ROME (AP) — Letizia Battaglia, an Italian photographer who documented the arrests of Mafia bosses and the bodies of their victims, has died in her native Sicilian city of Palermo. She was 87.
Among the authorities announcing her death was Palermo Mayor Leoluca Orlando, who stood vigil next to her coffin during her wake in city hall on Thursday, a day after her death. No cause of death was cited, but Battaglia had been in frail health for some time.
Much of her work, predominantly in black-and-white, explored the everyday lives of those who lived in Palermo’s poor neighborhoods, where Cosa Nostra bosses held sway. Battaglia photographed ordinary Sicilians in moments of grief and joy.
Among her noted photos was that of the body of Sicily’s assassinated governor being held by his brother, who 35 years later would be elected Italy’s president.
Battaglia recounted how, on Jan. 6, 1980, she raced to the scene of a fatal shooting of a man in a car and began photographing it, before she knew who the victim was.
Only shortly later would she learn that the deceased was the governor, Piersanti Mattarella, and that one of the men rushing to hold his body as it was removed from the car was his brother, Sergio, who 35 years later would become Italy’s president.
Asked frequently about that photograph, Battaglia would say that while she captured a scene of death, for her it represented a moment of hope as Sergio Mattarella would have the resolve and courage to follow a political career and later hold Italy’s highest office.
Besides death in Palermo’s streets, Battaglia photographed their life. The cover photo of a book of her photographs, “Palermo amore amaro” (Palermo bitter love) features a thin young girl, almost an adolescent, holding a soccer ball in one hand and giving the camera a hard look as she leans against a graffiti-marred door in 1982 in Kalsa, a tough Palermo neighborhood.
Another photo captures a girl, washing dishes in a home so poor, there’s a toilet bowl in the kitchen. Other photographs show couples embracing at the beach or kissing in the countryside.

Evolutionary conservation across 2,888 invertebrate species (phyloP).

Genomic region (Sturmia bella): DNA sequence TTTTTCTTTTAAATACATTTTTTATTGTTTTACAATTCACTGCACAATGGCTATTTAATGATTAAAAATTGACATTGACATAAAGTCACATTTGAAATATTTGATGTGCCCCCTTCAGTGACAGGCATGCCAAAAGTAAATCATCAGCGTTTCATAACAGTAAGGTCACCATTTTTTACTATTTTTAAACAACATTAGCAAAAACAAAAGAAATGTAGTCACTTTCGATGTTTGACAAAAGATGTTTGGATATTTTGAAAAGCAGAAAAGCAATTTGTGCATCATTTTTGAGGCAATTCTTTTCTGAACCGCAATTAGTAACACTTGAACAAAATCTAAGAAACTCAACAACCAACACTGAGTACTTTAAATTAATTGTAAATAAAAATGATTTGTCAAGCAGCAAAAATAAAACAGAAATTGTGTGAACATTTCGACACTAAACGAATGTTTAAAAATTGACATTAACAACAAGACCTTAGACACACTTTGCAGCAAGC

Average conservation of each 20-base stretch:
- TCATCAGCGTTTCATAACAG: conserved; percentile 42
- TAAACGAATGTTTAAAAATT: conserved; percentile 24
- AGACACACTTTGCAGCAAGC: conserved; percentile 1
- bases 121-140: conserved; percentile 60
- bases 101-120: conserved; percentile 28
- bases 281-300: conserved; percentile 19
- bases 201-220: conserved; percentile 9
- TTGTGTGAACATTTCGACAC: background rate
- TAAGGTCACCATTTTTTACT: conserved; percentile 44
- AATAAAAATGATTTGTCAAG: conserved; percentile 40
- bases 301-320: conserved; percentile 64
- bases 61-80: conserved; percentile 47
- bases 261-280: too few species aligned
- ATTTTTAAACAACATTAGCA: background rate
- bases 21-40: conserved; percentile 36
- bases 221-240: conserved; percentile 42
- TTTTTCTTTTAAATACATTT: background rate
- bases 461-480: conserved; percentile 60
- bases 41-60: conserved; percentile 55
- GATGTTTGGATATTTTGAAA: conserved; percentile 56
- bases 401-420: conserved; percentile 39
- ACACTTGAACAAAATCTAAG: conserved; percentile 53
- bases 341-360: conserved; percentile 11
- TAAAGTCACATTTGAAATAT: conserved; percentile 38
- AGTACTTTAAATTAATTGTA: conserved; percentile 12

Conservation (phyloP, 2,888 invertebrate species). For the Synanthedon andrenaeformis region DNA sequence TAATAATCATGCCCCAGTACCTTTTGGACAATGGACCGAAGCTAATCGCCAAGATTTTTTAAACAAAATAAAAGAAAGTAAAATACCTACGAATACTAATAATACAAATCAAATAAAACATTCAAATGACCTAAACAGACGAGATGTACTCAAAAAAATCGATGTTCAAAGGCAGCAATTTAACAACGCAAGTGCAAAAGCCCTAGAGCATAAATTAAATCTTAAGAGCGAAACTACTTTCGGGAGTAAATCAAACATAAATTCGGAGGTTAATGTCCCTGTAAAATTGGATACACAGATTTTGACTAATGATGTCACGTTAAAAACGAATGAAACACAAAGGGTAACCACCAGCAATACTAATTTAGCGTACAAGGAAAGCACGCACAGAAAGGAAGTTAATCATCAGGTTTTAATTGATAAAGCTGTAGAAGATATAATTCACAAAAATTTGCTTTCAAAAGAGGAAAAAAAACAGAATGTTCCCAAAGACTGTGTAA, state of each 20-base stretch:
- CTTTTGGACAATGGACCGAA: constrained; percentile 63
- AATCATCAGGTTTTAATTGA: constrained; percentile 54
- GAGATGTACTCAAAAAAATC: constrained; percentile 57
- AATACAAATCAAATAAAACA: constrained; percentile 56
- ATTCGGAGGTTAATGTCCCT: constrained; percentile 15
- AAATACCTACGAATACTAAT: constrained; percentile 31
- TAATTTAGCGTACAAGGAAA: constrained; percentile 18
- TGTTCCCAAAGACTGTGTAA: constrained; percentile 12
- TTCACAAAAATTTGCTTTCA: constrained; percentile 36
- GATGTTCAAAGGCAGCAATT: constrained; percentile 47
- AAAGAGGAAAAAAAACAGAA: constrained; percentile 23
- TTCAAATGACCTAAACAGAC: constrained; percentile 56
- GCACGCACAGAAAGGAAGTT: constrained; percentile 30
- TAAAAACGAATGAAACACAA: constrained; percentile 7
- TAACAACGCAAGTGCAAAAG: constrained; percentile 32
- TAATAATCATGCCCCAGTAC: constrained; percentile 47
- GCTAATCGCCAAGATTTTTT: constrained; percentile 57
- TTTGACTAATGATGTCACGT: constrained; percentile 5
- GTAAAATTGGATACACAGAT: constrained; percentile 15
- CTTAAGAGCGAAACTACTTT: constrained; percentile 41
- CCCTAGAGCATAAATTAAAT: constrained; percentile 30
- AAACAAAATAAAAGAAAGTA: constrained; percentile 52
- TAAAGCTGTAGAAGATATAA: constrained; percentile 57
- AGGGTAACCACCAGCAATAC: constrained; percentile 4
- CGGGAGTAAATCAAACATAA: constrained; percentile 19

Other photos by Battaglia capture scenes all too familiar to Palermo’s people, especially in the 1980s, when Mafia clan turf wars bloodied the city. One 1983 photo shows three bodies — one slumped on the ceramic floor, another on a couch and the third in an armchair — in a triple homicide in an apartment.
There there’s the photo of a mother, advanced in years, holding the photo of her son, a radio journalist who dared denounce the local mobsters by name on the air — and who was killed, tied to a railroad track and blown apart by sticks of dynamite stuffed into his clothes.
“Letizia Battaglia with her snapshots captured the souls of Palermo,” Sen. Pietro Grasso, who formerly was Italy’s top anti-Mafia prosecutor, wrote on Facebook in a condolence tribute. ”Those of the women and of the girls that she took photos of for all of her life, and the crime photos, of the Mafia, often arriving at the scene of the crime before the police forces.”
She captured the “sorrow of the victims the arrogance of the mob bosses, the blood on the street, the protagonists in the fight against Cosa Nostra,” Grasso said.
Born in Palermo on March 5, 1935, she married when she was 16 and had three daughters. In her 30s, she began to take photographs, working in Milan but then hired by a Sicilian newspaper to work in Palermo. Battaglia’s work was also published by major Italian newsweekly magazines L’Espresso and Panorama.
Battaglia also spent several years in politics, serving as Palermo culture commissioner during one of Orlando’s earlier administrations and as a representative in Sicily’s regional legislature.
Volcanic in personality, forever young in outlook, Battaglia, whose surname means “battle” in Italian, worked through her last months of failing health. One of her last assignments was the cover for 7, a weekly magazine of Corriere della Sera daily. The photo portrayed a 19-year-old Italian singer-songwriter, Ariete,
In an interview in the “Palermo amore amaro” book, the interviewer notes at the end that the two of them in their conversation never spoke about the Mafia.
“Well, better,” Battaglia replied. “Why always talk about them. Let’s step over them.”
Her family said her remains would be cremated and scattered in the sea near Palermo at her request.
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